About Dyslexia

  • What does it mean to have dyslexia?

    Dyslexia is associated specifically with reading difficulty, but it tends to be used as a catch-all term that describes a range of learning difficulties. These can include not just reading (fluency and comprehension), but spelling, writing skills, organization skills (executive function) and even some aspects of speech.

    Dyslexia cannot be cured, but with hard work, practice and effective teaching strategies, individuals with dyslexia can strengthen, overcome or find compensating strategies to improve the areas of language that challenge them.

    Dyslexia and other language-based learning difficulties are common; they affect approximately 20% of the population. This means that in a class of 25 students about 6 of them are likely struggling with language.

    A diagnosis of dyslexia does not mean that your child will fail at school or in life. It does mean that the years of schooling ahead (and adult life beyond) will need to be approached with strong and encouraging support, effective teaching strategies, perhaps accommodations (extra time, assistive technologies), a growth mindset and an understanding that it might take more effort by the student to accomplish tasks or learn skills that his or her fellow students complete more easily and quickly.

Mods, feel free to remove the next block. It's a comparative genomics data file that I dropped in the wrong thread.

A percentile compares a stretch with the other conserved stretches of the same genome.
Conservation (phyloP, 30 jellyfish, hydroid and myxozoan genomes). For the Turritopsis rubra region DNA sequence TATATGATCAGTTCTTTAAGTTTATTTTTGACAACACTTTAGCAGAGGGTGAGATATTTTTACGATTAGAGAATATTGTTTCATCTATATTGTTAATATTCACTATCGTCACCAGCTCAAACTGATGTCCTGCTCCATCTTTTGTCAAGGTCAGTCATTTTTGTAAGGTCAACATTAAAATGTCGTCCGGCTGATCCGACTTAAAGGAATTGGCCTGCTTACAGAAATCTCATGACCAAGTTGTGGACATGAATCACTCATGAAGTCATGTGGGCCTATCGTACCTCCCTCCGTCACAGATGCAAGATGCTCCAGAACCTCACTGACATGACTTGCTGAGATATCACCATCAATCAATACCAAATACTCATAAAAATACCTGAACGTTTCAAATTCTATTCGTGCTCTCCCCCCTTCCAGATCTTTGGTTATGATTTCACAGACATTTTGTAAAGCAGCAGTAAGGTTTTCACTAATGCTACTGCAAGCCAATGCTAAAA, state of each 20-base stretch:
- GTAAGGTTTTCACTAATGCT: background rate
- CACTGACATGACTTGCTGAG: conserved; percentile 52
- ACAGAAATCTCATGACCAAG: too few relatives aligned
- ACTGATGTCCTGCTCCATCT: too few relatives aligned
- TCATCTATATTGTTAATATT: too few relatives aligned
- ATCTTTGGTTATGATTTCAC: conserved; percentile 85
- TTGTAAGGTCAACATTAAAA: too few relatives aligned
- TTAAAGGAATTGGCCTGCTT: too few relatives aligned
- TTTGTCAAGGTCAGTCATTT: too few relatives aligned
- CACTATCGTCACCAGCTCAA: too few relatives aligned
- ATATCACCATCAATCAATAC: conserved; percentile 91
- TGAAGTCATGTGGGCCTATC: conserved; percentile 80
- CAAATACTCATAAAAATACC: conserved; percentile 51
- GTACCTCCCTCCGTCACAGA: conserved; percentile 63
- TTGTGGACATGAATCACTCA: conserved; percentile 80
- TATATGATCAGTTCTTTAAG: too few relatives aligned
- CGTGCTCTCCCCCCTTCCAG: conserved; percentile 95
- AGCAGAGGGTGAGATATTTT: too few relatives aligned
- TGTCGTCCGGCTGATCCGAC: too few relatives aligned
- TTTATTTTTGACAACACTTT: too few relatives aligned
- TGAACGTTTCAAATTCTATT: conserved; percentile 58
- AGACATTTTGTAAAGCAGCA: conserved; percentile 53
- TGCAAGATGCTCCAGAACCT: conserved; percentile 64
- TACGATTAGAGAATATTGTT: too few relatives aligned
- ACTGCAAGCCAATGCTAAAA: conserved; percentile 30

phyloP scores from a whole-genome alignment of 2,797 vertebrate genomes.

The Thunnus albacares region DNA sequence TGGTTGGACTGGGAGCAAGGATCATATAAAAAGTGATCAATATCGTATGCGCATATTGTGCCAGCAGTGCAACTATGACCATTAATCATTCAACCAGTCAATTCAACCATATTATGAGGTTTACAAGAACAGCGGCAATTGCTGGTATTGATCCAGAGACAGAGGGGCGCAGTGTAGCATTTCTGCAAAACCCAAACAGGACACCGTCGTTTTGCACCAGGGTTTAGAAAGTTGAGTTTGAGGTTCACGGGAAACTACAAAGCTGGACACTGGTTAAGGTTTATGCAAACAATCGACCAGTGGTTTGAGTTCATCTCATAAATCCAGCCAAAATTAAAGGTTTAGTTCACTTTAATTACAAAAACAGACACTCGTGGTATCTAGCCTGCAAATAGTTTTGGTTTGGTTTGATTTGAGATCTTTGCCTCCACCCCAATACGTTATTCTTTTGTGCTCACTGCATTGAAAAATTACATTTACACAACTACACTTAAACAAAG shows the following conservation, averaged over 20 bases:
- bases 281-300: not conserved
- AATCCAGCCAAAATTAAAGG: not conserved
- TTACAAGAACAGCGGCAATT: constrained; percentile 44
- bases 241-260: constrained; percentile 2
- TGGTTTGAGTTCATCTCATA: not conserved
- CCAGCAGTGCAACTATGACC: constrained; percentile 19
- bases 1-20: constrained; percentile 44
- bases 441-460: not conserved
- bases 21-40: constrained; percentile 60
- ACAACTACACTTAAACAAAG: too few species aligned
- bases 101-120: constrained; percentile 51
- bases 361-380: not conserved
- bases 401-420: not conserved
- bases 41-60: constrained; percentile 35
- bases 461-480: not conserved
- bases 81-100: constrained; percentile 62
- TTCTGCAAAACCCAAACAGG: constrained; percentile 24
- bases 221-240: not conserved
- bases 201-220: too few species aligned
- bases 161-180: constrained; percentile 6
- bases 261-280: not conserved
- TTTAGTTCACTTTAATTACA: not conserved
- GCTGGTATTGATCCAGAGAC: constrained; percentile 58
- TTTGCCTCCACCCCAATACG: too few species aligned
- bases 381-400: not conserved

Areas affected by dyslexia and other language-learning difficulties vary from person to person, but can include:

    Language-based skills:
    Phonological Awareness (pre-reading and spelling stage)
    Reading fluency
    Reading comprehension
    Writing skills

    Executive function skills:
    Organization skills
    Time management
    Emotional control
    Sustained attention
    Task initiation
    Planning and prioritization
    Goal-directed persistence

    • Fills a gap for dyslexic students.

      Marilyn Wardrop
      Executive Director
      Prospects Centre for Multisensory Learning (Orton-Gillingham)